Zion National Park © Rex Vogel, all rights reserved

7. The Western Outlaw: The Butch Cassidy and the Sundance Kid Itinerary

Many travelers visit southwestern Utah to see the soaring cliffs of Zion National Park and to hike and mountain bike the incredible red rock landscapes. For movie buffs, this scenic corner of the state of Utah comes alive with nostalgia for Robert Redford’s iconic film, Butch Cassidy and the Sundance Kid. The complete list of filming locations includes the ghost town of Grafton, Snow Canyon State Park, the city of St. George, and Zion National Park.

>> Related article: Visiting Hollywood South: Louisiana’s Film Trail

Movie crew at Dead Horse Point State Park © Rex Vogel, all rights reserved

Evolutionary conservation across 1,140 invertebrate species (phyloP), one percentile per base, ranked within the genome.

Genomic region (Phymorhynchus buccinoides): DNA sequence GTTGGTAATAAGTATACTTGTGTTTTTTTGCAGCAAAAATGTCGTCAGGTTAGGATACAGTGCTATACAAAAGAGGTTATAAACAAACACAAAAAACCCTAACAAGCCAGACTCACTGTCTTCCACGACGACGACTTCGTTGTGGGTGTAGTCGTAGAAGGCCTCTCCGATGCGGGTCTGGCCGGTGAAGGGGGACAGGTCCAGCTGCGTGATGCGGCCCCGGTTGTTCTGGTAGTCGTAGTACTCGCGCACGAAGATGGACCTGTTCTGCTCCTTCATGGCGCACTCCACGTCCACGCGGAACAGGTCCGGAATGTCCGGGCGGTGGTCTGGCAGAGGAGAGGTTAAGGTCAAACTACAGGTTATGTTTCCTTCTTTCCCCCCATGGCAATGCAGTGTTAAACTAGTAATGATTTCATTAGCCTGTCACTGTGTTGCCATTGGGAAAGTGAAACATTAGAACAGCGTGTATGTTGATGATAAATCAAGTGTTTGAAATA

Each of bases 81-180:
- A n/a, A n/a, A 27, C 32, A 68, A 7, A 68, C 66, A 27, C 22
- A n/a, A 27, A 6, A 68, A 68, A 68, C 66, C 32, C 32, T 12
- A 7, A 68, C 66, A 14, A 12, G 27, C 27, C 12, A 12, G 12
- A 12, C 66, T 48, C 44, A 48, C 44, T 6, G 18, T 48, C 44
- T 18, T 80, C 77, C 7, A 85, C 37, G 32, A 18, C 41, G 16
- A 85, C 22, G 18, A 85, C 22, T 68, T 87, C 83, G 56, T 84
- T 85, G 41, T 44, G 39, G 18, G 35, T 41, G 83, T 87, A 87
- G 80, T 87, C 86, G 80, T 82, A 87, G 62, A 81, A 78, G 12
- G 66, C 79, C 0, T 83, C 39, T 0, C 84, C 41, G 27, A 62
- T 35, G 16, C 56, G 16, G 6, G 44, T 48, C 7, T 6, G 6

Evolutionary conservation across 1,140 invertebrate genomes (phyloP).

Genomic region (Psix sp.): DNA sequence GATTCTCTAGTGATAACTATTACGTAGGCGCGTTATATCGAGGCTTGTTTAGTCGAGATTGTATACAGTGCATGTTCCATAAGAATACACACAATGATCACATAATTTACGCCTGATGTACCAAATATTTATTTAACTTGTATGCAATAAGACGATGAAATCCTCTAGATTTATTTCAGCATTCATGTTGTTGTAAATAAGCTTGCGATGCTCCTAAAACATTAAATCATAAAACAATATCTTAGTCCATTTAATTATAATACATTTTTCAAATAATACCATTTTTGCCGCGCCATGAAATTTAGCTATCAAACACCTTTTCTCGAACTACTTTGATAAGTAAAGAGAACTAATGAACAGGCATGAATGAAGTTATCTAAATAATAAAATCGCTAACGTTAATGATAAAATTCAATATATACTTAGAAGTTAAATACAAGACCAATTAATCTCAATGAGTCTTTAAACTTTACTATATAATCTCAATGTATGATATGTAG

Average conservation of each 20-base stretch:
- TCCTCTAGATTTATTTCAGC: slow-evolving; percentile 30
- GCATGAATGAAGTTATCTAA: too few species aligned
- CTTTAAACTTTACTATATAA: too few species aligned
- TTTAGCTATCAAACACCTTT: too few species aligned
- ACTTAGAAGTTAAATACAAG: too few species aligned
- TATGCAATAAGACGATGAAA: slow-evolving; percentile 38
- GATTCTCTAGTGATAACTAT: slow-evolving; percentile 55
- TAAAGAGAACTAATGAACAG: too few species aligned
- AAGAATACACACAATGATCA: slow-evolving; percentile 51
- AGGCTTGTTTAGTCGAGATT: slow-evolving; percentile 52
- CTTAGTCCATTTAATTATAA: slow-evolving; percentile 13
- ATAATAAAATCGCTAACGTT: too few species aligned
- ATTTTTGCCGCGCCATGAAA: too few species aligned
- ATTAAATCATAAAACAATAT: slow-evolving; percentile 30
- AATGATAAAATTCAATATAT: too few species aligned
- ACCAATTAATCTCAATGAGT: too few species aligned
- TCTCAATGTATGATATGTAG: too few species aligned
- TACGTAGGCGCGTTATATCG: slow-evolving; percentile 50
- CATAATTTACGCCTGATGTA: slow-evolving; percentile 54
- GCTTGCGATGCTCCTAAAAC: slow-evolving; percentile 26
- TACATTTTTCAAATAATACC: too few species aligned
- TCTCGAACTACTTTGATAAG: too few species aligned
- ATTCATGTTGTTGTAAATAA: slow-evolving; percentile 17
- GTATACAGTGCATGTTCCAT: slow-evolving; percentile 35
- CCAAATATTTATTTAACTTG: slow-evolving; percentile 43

8. See Firsthand the Vistas: Thelma & Louise Itinerary

This itinerary brings a whole new meaning to hitting the open road. Perfect for fans of the 1991 adventure drama, Thelma & Louise, tour the exact places where the movie was shot.

And while the story takes place on a road trip that’s supposedly from Arkansas to Arizona, much of the movie was actually filmed in Utah from the looming desert mountain in the opening credits to the epic Grand Canyon car scene at the end.

If there’s one scene of Thelma & Louise that viewers may never shake from their minds, it’s the soaring car flying above the Grand Canyon at the movie’s end. While the scene is arresting on many levels, this wasn’t filmed at the Grand Canyon at all. Rather, it was filmed at Fossil Point, visible from Dead Horse Point State Park outside Moab. You can get a sense of the river canyon’s sheer scope and splendor from Dead Horse State Park’s West Rim overlook trail.

La Sal Mountain Loop © Rex Vogel, all rights reserved

9. Southern Wasatch to Monument Valley: Easy Rider Itinerary